C.J. Morton ‘84 Pays It Forward Supporting Access to Quality Education

by Tim O'Keefe

For C.J. Morton ‘84, the key to making the world a better place centers on access to quality education. His own educational experiences led him to a passion for helping young people attain an education that builds well-rounded people who make a positive impact in the world.

Raised by his grandfather Craig Sandahl in Des Moines, Iowa, C.J. didn’t always stay close to home to learn. As an avid adventurer and entrepreneur, his grandfather took C.J. sailing and traveling worldwide, learning all along the way. 

“My grandfather instilled in his kids and grandkids that education came first and was very important,” says C.J. “So he made that available to us and was adamant at a young age that we each get the best education we could.”

That love of learning and traveling led C.J. to attend his first year of high school in a unique setting – the seas of western Europe. 

“I had been sailing with my grandfather on his boat in Europe and loved it,” he recalls. “I started my private school career my freshman year going to the Flint School Abroad aboard two classic sailing ships in Europe.” During their nine-month voyage from Monaco to Denmark, the 40 students attended classes, crewed the ship, and took excursions at various ports along the way.

When the year at sea ended, school staff recommended Colorado Rocky Mountain School as the next logical step for C.J.’s education. CRMS’s educational model of small classes, close student-faculty relationships, and outdoor experiences resonated with C.J. When visiting the school for the first time, he said he felt that something spoke to him at CRMS.

Several faculty members who influenced C.J. included Liz Beerman, Dodie Udall, Caleb Bach, Dutton Foster, Jim Gaw, and Mark Clark. Through them, C.J. learned to think critically, work hard, and give back to the community – life lessons that have carried on through his career and personal life.

After CRMS, C.J. earned degrees at Hobart and William Smith Colleges and an MBA at the American Graduate School of Business. He worked in business development in Switzerland, England, and Arizona before returning to his roots in Des Moines to help run a family business. While abroad in England, he met his wife Heidi through a mutual friend from Oman. Coincidentally, Heidi grew up 20 minutes away from C.J. in Des Moines. Now they travel together as part of their lifelong learning.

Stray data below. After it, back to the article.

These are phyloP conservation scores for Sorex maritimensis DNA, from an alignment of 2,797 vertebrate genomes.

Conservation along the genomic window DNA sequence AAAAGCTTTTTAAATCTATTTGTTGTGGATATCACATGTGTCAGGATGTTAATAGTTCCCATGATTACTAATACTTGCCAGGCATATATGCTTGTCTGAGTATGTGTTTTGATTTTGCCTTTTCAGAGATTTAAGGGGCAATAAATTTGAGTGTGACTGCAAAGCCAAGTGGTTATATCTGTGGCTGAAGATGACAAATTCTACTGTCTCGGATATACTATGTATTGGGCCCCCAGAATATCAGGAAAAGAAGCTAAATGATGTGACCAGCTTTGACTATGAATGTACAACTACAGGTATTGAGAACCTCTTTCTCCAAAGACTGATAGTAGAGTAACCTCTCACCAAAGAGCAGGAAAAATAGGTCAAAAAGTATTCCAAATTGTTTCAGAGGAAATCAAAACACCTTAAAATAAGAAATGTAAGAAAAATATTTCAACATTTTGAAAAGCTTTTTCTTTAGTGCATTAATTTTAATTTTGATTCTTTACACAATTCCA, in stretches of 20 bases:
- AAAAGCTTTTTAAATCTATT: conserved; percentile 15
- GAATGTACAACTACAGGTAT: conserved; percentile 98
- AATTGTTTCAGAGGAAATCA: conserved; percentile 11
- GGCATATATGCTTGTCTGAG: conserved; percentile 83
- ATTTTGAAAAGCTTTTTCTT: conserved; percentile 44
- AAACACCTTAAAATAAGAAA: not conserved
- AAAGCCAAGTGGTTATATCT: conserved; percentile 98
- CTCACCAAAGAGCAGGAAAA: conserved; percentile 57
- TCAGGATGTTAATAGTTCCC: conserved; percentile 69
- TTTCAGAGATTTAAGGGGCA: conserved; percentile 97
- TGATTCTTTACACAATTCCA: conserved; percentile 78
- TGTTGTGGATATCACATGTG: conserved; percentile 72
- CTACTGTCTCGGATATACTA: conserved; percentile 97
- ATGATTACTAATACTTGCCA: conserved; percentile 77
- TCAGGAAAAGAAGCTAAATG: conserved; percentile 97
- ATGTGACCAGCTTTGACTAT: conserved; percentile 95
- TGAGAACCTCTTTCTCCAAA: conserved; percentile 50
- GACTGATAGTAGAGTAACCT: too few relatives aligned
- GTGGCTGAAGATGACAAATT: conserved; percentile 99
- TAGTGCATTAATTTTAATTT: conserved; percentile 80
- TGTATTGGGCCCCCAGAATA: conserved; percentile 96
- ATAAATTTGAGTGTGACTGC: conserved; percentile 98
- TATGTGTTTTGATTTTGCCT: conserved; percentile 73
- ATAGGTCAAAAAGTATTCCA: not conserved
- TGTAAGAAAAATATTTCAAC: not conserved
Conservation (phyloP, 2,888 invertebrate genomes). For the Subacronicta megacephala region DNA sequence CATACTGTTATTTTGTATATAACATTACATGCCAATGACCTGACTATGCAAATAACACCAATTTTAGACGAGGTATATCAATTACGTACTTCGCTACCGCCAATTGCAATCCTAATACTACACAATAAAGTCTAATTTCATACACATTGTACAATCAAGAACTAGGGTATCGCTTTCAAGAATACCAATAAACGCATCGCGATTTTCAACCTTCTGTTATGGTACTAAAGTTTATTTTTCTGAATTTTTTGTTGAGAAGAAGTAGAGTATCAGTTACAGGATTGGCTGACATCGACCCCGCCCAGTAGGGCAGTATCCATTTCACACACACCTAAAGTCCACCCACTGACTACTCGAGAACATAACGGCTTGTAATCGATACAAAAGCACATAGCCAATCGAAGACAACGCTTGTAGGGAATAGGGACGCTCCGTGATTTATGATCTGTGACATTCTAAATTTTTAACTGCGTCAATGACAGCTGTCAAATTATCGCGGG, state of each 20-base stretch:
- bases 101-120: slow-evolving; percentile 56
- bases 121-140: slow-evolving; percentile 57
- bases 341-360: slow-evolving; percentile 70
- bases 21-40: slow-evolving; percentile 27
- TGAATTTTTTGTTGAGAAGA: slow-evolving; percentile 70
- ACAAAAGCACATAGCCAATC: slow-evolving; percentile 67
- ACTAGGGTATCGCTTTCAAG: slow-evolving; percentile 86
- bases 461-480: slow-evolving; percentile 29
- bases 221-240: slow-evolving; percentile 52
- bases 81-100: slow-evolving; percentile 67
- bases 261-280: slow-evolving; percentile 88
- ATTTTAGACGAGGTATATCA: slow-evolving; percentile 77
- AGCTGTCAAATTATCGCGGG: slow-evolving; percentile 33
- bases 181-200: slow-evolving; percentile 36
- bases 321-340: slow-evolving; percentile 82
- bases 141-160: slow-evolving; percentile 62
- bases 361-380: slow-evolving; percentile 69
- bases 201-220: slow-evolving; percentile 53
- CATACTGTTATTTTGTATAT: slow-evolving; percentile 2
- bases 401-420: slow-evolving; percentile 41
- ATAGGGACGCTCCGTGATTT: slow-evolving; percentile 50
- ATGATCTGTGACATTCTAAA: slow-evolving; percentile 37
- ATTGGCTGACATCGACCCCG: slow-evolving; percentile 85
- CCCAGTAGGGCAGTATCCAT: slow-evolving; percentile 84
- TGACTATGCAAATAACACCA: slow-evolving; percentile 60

Before his grandfather passed away in 2017, Craig groomed C.J. to lead the family’s foundation that supports student scholarships. Since 2012, the Guardian Scholars Foundation has helped over 30 young adults who have been in the foster system complete their undergraduate degrees. “My grandfather always said investing in education is the best thing we can do to train up people who can go out and make a difference in the world.”

In 2022, C.J. started looking for other ways to impact young people by providing them with a solid education. At his wife Heidi’s suggestion, he revisited the impact CRMS had on him and how they might give future students a similar life-transforming experience. As a result, they have pledged an annual gift of $80,000 to CRMS scholarships and financial aid.  

“CRMS was more important than college for me,” says C.J. “ I’m still friends with lots of the people. I still feel part of that community. With our giving, I’m really hoping to reach out to those who might never have the opportunity to come to a school like CRMS.” 

With over 40% of students receiving scholarships or financial aid during the 2022-23 school, the Morton’s gift will strengthen CRMS’s commitment to admitting talented, motivated, and adventurous students, regardless of family resources. 

“I couldn’t think of a better place to support than students at CRMS. I know at CRMS, our giving is going directly to those students, and that’s what’s important to me and my family.”

To learn how you can support an area of CRMS that you are passionate about, please contact the CRMS Development Team.

 

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